Catherine’s current interests are in tear pathophysiology-including dry eye disease. She is also interested in Sjögren syndrome and contact lens fitting.
For the last 12 years Catherine has worked as an optometrist in independent optical practices. Catherine briefly worked for a refractive laser company, seeing patients who had undergone laser treatment and replacement lens exchange, and spent 18 months working in the Cataract Clinic at Addenbrooke’s Eye Hospital.
Alongside working in independent practice, Catherine also works as a Research Optometrist at Hinchingbrooke Hospital where she is involved in studies for Glaucoma, Diabetic Retinopathy and ocular surface disease. Catherine is also studying at Anglia Ruskin University with our Vision and Eye Research Institute (VERI) for a PhD in Optometry.
Tear pathophysiology investigates the mechanisms involved in the maintenance of the ocular surface and the consequences of a break down in the homeostatic control – resulting in dry eye disease amongst other conditions.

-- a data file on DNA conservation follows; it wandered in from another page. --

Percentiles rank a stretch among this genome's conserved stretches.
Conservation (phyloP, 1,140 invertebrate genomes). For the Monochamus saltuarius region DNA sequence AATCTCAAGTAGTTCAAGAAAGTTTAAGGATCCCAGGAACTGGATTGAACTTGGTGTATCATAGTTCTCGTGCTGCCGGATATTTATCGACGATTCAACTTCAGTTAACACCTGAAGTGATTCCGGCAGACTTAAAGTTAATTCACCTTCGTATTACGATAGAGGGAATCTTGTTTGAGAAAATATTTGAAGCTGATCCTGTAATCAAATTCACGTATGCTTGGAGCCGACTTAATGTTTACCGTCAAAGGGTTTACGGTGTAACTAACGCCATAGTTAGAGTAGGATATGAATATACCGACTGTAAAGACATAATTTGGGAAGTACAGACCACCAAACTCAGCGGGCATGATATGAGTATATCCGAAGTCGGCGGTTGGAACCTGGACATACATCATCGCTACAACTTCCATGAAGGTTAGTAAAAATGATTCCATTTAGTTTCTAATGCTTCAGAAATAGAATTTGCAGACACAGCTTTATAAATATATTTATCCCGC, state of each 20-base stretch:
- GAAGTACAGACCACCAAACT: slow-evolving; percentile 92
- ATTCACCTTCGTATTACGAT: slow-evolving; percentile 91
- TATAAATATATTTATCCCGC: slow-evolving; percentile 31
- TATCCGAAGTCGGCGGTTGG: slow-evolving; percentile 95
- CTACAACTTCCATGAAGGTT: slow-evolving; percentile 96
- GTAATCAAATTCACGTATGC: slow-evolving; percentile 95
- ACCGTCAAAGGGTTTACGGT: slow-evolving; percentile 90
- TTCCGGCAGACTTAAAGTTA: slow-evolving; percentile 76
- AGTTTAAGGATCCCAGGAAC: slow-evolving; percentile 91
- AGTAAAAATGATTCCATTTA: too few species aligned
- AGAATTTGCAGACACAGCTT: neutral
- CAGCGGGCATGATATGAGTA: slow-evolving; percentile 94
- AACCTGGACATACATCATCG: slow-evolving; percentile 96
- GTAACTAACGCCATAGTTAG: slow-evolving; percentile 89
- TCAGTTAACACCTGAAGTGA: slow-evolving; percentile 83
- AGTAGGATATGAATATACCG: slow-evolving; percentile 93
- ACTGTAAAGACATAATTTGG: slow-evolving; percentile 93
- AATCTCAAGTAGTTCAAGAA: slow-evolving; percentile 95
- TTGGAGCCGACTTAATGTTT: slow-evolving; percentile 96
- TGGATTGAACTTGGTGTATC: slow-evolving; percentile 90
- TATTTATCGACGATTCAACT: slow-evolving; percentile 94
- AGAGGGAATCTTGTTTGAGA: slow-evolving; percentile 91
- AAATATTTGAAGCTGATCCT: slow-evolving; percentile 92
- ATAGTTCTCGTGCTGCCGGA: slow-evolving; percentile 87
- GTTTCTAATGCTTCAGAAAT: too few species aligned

Dry eye disease is a common disabling condition that can be exacerbated by everyday tasks such as using a computer, reading or driving and can depend on the ambient environment. It is a chronic condition that significantly affects quality of life.
Sjögren syndrome (SjS) is a chronic autoimmune disorder where the lacrimal and salivary glands are major targets leading to symptoms of dry eye and dry mouth (sicca symptoms).
Contact lenses for different complex eye conditions such as Keratoconus or challenging prescriptions are of interest. Also, how the contact lenses interact with the ocular surface relating to comfort and vision especially.
Willshire, C., Buckley, R.J. And Bron, A.J., 2017. Central Connections of the Lacrimal Functional Unit. Cornea 2017; 00: 1–10.